Local authorities, environmental groups and the University continue to pursue water conservation policies even after heavy local rainfall in March.
With lakes Travis and Buchanan still less than half full, Central Texas remains in a drought, said Clara Tuma of the Lower Colorado River Authority, which provides wholesale water to the City of Austin. Austin is still under the enhanced stage two water use restrictions set by LCRA, she said.
“Enhanced stage two allows landscape watering no more than once a week,” Tuma said. “Enhanced stage two occurs when the combined storage of lakes Travis and Buchanan falls to 750,000 acre-feet or less.”
The recent rainfall raised water levels in those lakes, but it did not fall far enough west in the crucial aquifer recharge zone, said Tyson Broad of the Sierra Club.
“It appears that the rain fell in the low parts of the [Colorado River] basin, not in the major recharge area of porous limestone that helps the lakes stay up,” he said.
It is unlikely that Austin will return to the less severe stage one restriction, said Michael Frisch, the University’s senior building energy and water conservation project manager.
“It’s more likely that we will move to stage three,” he said. “There probably won’t be enough rain to warrant a move in the other direction.”
The stage three restriction, as it is currently defined by the LCRA, is not designed to address a long-term water shortage, said Jason Hill, spokesman for Austin Water.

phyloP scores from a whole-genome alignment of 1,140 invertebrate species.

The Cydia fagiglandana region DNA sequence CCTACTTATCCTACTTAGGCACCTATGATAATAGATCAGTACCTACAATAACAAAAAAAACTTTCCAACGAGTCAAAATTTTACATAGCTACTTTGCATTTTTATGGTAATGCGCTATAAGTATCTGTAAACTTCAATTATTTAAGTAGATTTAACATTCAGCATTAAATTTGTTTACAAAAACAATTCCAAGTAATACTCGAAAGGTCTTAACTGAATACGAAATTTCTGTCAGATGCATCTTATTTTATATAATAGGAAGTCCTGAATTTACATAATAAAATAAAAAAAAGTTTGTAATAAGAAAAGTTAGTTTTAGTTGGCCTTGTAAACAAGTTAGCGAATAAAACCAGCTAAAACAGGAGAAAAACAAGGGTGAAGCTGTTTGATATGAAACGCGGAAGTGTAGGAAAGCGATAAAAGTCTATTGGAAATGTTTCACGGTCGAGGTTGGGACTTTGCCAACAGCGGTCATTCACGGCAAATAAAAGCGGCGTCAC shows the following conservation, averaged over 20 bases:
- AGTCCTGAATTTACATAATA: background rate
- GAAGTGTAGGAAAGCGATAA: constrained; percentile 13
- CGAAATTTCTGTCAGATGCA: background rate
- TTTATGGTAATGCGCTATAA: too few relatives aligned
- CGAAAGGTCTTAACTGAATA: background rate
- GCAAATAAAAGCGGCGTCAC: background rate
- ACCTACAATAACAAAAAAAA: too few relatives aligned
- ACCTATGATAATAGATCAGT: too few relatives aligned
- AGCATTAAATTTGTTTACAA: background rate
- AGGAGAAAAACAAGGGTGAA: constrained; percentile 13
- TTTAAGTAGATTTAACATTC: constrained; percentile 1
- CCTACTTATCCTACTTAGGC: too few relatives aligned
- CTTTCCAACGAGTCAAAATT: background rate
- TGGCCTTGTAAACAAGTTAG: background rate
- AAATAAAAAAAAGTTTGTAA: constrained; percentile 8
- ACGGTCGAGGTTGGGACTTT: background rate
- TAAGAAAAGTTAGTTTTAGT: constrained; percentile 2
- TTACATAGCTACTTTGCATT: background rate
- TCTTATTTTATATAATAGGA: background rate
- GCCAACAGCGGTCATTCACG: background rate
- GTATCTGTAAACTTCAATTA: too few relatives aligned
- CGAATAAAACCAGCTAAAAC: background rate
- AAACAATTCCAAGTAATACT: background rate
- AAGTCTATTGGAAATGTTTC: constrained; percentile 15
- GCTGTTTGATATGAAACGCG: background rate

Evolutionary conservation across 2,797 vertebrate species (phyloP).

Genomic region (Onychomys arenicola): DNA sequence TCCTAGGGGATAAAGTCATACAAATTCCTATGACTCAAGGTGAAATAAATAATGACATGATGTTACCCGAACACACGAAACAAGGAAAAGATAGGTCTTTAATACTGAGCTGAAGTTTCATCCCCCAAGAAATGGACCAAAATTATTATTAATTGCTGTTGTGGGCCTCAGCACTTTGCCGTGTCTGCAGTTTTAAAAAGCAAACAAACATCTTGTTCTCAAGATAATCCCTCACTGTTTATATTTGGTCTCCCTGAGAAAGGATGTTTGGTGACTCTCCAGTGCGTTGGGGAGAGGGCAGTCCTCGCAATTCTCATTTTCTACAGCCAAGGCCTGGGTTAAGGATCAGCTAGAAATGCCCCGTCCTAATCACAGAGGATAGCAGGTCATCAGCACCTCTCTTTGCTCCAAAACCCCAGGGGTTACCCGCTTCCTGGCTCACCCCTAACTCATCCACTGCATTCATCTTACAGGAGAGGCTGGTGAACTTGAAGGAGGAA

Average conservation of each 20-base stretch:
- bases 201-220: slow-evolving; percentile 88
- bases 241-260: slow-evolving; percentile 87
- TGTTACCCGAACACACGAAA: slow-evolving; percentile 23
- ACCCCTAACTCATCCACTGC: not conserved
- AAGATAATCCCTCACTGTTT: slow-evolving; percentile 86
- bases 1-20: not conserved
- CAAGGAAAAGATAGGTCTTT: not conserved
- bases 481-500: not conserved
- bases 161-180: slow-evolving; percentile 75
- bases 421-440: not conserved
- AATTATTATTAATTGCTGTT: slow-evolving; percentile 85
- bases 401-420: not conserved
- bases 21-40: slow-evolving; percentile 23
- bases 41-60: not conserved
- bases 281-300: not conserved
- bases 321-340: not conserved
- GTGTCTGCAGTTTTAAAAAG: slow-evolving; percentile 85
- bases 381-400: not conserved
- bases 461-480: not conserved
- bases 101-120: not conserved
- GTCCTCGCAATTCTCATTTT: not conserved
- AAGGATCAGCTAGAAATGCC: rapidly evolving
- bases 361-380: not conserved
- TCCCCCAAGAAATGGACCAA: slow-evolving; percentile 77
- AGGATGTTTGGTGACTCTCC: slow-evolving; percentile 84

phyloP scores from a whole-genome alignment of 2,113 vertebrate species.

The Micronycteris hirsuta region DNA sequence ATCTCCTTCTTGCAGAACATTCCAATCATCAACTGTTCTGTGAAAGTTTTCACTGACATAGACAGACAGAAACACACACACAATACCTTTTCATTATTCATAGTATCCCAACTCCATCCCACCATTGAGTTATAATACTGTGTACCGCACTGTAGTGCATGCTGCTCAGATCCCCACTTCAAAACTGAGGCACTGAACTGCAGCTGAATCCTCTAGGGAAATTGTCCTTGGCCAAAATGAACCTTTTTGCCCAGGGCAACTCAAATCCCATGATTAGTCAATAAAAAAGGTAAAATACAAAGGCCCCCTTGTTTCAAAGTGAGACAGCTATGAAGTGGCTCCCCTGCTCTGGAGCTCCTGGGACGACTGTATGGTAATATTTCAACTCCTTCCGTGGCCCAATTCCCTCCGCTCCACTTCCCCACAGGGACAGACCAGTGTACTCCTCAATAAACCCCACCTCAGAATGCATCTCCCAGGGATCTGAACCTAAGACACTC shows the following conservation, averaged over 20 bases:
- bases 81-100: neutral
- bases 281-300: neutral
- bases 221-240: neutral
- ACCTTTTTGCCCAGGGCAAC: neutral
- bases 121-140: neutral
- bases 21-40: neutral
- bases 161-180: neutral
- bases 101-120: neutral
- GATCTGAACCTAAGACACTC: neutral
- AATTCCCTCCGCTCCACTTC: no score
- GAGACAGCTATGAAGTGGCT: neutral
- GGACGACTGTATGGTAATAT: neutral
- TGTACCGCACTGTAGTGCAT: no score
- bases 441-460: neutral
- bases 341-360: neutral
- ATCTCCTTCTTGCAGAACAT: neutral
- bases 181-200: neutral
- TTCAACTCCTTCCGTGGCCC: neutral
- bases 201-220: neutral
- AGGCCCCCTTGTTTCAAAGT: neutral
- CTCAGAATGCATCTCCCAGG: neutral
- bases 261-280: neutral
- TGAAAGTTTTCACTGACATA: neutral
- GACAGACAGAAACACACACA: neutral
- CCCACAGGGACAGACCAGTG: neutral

“The stage three restriction code is intended to respond to a catastrophic event,” he said. “If stage two is not enough, the groups involved are looking to make changes to the code.”
Hill said the diminished water supply results from events in nature, not the mismanagement of resources. He said Austinites should be proud of the extent to which they have conserved water since the onset of the present-day drought.
“Stage two restrictions have been very effective in decreasing water consumption, and we applaud our customers,” he said. “If we haven’t done the best job [in implementing water conservation among other Texas cities], we’ve certainly been very competitive.”
Frisch said the University has been doing its part to reduce water use. He said a new irrigation system installed in response to the drought conserves water and reduces the University’s water bill.
“The new system measures how much water is evaporating from plants and knows how much rainfall there has been,” he said. “It also detects leaks and sends a signal to the main control system. We then deploy an irrigation technician to check out the problem.”
The improved watering system saves the University from consuming 50 million gallons of water each year because it prevents leaks and unnecessary irrigation, Frisch said. With the University paying $11 per 1000 gallons, according to Frisch, conserving that much water saves the University a significant amount of money.
Printed on Thursday, March 22, 2012 as: Conservation policies continue despite rainfall